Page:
Weak rupee takes its toll on cos with huge foreign debt

The global economic crisis is starting to weigh heavily on India’s balance sheet, as the rupee depreciates. While a weakening rupee may bring joy to export-oriented sectors such as IT and textiles, it has pushed up the foreign exchange liabilities of Indian companies.

The accounting rules, known as the AS-11 clause, make it mandatory for companies to make a provision at market value in their profit & loss accounts for any changes in foreign loans. bad. The hardest hit are companies that mainly serve the domestic market and choose to borrow foreign currencies to finance their growth plans.

According to the ETIG analysis, the profitability of companies will be affected by the loss in market (MTM). Tata Steel could report an exchange rate loss of around Rs 344 crore, while Tata Motors could hit Rs 311 crore. Tata Chemicals, which has borrowed $475 million in foreign currency to finance its overseas acquisitions, is estimated to report an exchange rate loss of Rs 187 crore. Ranbaxy, JSW Steel and Firstsource Solutions will lose Rs 100 crore and Rs 400 crore each. The list of companies is not exhaustive as it is estimated that about a dozen companies increased their foreign exchange debt last year.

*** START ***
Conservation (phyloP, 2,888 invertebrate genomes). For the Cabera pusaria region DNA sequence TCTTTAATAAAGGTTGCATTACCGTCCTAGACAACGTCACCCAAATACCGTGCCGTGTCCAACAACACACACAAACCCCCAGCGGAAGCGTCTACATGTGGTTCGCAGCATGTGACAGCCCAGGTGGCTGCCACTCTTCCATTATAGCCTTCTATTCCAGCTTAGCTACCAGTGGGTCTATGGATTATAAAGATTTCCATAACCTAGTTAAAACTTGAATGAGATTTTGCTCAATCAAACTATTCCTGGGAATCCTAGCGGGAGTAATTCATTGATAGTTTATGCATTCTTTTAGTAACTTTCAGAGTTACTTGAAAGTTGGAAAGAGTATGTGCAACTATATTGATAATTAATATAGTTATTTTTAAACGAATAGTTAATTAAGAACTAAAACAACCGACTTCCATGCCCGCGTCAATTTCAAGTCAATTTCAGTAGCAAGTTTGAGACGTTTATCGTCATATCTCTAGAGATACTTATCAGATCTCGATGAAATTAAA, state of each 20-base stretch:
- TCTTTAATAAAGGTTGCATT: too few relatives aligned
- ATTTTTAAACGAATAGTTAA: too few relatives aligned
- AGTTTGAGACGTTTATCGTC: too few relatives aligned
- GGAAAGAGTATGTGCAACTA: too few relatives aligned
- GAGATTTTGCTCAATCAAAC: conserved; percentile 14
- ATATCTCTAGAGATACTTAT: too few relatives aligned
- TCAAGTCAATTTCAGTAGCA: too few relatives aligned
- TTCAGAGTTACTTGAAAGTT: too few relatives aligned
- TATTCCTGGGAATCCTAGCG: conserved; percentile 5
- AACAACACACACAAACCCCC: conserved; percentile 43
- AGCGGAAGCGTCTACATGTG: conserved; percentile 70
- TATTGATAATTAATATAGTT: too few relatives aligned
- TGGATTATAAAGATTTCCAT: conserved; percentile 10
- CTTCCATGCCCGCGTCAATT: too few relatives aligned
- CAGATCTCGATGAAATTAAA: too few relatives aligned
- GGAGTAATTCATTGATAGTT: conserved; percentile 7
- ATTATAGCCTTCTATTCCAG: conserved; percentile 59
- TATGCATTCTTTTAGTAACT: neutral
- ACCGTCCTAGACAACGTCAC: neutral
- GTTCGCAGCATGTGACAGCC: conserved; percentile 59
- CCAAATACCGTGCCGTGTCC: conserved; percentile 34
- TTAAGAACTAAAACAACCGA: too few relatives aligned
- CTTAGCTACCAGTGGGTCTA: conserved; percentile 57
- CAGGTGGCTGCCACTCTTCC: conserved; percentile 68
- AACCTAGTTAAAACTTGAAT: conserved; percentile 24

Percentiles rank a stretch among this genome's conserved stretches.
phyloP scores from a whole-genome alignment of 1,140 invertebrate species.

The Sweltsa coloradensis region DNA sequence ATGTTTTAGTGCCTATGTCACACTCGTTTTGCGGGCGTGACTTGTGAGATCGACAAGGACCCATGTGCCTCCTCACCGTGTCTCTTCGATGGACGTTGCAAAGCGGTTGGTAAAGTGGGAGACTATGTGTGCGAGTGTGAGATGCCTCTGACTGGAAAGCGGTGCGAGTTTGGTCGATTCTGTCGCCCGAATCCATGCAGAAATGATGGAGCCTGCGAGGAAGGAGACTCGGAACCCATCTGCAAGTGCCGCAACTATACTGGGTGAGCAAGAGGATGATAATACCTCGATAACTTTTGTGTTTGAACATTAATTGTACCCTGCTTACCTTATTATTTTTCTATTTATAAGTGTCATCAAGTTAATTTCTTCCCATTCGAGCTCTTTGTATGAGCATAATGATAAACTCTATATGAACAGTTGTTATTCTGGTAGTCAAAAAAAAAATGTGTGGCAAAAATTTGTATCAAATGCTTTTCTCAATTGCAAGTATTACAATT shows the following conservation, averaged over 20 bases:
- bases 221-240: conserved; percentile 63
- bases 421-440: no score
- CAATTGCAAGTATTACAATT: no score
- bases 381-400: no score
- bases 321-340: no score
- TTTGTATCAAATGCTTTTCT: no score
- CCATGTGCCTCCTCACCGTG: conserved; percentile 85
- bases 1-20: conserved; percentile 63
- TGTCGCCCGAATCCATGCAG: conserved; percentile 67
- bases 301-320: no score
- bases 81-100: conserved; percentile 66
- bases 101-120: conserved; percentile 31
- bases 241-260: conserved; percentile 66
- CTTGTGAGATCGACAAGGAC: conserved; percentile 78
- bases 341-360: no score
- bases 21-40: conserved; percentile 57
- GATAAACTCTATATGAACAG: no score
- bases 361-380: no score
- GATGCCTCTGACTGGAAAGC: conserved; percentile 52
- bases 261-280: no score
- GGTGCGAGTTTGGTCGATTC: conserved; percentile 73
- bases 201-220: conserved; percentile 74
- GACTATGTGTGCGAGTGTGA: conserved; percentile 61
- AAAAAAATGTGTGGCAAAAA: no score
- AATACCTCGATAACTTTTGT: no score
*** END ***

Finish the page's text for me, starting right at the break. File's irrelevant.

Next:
Thankfully, this is just a bookkeeping entry and doesn’t affect cash flow. However, it is likely to be read negatively by the stock market. Market participants actively monitor the company’s net profit and any adverse developments affect the valuation. The rupee had a positive impact on most of the aforementioned companies until last year, but it depreciated by more than 9% in the quarter ended September 2008.

When the rupee depreciates, the value of foreign currency debt in rupee terms increases and vice versa. Under AS-11 regulations, the increase in liabilities must be reflected in the quarterly profit and loss statement and will translate into lower corporate profits. Most companies are focused on the domestic market and therefore are unlikely to benefit from the weakening rupee.

A falling rupee will severely affect small companies, while large companies will only be moderately affected. Firstsource Solutions could post a net loss, while Tata Steel could see a 100 basis point drop in net profit margins due to exchange rate losses. To put things in perspective, most companies will experience a 10-50% hit to their operating profit.

Companies like Reliance Communication, Reliance Industries, and Bharti Airtel follow the Companies Act-VI route, rather than AS-11, and are therefore unlikely to affect their quarterly profit and loss statements. The operating profit of the two Reliance companies would be around Rs 800-900 lower if they signed up under the AS11 norm.


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